I’m on day 23 of the Big Sit, a meditator’s version of the 100 pushup challenge. (Here, though, you dive right in to twenty minutes of seated meditation each day.) It continues to go very well and repeatedly confirms the parallels between meditation, a physical yoga practice, and endurance sports.

Most days, I settle in about 1:45, leaving myself time to get my wits back about me before beginning the walk to pick up my daughters at the 2:30 elementary school dismissal. My iPhone timer works nicely, playing a soothing harp sound at the end of the alloted time. In three weeks’ practice, I’ve come to get a pretty good sense of how long twenty minutes lasts and of the physical cues that show it’s almost time to finish. Today, though, I realized I was feeling impatient for the session to be over. I swung between wondering if something was wrong with the timer and falling deeper into meditation (or, perhaps, toward nodding off). Eventually I decided I would count ten rounds of ten breaths, then finish sitting. By the fourth round, I heard the 2:20 timer on the computer sound a thunk and my dog begin her Pavlovian reaction to the alarm. Hmm, I thought. As I opened my eyes, I saw a message on the phone: “Timer done.” The harp had never played.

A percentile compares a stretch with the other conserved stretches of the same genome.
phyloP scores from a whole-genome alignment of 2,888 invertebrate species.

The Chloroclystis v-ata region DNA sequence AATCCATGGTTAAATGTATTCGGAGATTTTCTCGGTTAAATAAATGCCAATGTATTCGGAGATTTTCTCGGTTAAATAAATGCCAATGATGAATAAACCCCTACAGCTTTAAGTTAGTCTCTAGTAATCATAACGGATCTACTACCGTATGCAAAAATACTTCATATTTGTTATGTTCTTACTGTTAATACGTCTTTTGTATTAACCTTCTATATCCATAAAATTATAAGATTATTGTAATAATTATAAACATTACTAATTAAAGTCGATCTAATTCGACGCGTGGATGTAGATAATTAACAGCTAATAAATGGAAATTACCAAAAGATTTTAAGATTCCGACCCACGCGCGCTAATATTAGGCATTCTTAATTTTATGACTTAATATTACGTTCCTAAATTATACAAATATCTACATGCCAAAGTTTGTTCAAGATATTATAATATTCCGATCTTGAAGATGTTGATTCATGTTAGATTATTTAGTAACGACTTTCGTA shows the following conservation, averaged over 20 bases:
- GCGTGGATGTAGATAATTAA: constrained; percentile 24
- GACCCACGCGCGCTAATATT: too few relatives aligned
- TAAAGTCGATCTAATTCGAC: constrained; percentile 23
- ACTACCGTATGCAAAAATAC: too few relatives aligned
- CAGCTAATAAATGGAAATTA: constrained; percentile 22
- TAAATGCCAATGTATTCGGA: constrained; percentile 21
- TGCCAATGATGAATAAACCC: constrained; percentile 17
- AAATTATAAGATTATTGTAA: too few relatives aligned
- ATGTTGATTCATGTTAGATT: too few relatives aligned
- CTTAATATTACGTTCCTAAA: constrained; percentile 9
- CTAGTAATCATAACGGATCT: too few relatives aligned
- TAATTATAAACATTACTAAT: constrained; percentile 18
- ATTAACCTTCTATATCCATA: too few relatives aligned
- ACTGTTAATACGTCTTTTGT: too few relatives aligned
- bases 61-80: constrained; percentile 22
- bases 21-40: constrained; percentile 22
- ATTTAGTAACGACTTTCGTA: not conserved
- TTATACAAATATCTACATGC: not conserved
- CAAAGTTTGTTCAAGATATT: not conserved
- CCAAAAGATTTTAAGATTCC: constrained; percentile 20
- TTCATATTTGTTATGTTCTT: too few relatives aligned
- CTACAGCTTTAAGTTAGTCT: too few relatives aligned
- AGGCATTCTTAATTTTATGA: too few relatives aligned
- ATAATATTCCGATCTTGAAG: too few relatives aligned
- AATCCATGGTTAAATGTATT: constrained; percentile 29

Whatever went wrong (maybe the phone abandoned its timer duties to tune in to the OS 3.0 preview), I’d been still for over thirty minutes, half again as long as I’d planned. It’s a big leap. We are capable of much more than we expect. Diligent practice sets the base, and serendipity—getting lost out on the road or trail, being persuaded by friends to keep going—can show that our limits are nowhere near where we expected.